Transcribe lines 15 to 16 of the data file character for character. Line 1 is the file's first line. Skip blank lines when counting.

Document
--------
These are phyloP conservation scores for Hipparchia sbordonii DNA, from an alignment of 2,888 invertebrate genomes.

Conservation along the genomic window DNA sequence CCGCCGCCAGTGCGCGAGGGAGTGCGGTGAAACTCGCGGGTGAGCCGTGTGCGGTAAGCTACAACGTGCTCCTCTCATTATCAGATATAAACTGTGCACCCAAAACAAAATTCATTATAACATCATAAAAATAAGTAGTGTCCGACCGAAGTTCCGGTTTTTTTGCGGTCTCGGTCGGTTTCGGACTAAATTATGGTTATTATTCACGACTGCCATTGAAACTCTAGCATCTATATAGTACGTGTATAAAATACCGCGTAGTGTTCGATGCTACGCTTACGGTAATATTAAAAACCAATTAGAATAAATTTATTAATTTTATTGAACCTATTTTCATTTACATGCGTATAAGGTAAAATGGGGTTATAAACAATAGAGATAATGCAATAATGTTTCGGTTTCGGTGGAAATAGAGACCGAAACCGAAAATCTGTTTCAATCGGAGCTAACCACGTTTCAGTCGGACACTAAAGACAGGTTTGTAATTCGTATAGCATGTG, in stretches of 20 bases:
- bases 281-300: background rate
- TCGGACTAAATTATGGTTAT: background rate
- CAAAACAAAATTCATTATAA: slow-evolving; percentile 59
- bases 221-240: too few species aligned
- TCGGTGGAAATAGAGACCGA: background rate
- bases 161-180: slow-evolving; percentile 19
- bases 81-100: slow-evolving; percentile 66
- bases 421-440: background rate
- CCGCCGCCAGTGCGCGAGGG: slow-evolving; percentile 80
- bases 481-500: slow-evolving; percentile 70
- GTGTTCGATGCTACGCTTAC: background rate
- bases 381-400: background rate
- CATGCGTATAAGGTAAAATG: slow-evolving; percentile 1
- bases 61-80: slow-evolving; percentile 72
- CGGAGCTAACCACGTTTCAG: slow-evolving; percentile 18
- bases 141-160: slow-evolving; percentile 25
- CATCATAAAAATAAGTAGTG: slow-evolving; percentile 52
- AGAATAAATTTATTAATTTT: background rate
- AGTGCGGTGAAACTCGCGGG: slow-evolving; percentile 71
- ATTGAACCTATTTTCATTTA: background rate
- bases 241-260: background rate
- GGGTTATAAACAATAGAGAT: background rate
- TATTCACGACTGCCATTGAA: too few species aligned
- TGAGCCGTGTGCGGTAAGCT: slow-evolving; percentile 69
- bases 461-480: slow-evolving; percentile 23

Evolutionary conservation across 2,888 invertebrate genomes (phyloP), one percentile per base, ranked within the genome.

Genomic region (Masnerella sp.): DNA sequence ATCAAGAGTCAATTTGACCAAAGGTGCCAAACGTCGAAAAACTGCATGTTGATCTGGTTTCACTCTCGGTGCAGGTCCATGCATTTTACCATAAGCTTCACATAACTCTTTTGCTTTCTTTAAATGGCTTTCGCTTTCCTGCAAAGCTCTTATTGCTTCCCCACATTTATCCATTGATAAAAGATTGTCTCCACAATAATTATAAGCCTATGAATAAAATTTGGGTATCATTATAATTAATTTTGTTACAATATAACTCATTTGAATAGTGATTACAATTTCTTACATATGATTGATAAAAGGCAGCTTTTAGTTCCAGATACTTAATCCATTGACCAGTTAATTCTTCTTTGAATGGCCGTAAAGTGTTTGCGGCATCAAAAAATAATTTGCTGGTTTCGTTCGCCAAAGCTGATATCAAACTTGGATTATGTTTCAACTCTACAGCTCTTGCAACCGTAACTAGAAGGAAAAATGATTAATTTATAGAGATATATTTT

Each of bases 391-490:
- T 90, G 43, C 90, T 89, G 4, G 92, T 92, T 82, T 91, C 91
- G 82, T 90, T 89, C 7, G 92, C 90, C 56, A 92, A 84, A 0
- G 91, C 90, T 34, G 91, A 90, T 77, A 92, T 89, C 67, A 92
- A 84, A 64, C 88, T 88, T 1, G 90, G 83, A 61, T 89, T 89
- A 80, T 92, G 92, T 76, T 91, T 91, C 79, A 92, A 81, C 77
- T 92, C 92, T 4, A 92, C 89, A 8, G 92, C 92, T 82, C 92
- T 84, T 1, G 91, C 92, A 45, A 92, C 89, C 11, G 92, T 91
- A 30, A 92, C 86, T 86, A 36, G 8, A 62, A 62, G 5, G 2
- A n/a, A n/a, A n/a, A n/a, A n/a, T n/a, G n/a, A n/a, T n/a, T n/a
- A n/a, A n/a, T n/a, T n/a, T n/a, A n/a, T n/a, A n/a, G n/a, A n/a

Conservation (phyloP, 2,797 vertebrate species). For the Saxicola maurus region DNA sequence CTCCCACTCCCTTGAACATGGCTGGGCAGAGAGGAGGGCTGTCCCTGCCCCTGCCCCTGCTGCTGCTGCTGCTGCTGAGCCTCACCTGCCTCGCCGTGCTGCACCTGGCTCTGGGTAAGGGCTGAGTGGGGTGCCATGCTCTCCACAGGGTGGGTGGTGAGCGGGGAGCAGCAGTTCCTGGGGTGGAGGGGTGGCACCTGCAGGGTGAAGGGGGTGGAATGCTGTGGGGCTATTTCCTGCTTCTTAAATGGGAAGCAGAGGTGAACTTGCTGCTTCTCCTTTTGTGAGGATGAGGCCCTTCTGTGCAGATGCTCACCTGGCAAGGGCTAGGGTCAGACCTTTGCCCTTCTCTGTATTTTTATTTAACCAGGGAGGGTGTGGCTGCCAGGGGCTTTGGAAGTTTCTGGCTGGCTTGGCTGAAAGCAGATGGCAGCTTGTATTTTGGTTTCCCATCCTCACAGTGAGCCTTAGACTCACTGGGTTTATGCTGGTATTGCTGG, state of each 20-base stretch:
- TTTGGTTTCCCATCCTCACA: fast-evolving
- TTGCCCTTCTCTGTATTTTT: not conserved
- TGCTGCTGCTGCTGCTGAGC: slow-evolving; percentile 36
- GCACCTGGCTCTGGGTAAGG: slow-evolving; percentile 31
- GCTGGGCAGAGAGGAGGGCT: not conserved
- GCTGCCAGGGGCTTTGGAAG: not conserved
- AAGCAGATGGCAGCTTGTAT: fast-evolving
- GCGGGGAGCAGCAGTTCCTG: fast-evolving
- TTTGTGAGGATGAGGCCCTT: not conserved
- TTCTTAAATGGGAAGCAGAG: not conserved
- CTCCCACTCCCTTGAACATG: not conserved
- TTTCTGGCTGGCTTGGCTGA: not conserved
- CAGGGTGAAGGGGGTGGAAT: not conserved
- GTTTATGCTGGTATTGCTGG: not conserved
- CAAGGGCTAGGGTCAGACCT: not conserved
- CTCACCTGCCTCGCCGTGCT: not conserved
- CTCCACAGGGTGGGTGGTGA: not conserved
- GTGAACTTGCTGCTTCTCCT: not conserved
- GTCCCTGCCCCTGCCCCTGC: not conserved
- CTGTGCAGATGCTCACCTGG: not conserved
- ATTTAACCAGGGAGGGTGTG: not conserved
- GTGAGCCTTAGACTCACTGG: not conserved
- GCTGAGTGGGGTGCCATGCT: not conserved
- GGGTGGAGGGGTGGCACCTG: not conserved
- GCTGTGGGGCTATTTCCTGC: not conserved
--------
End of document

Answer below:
- CATGCGTATAAGGTAAAATG: slow-evolving; percentile 1
- bases 61-80: slow-evolving; percentile 72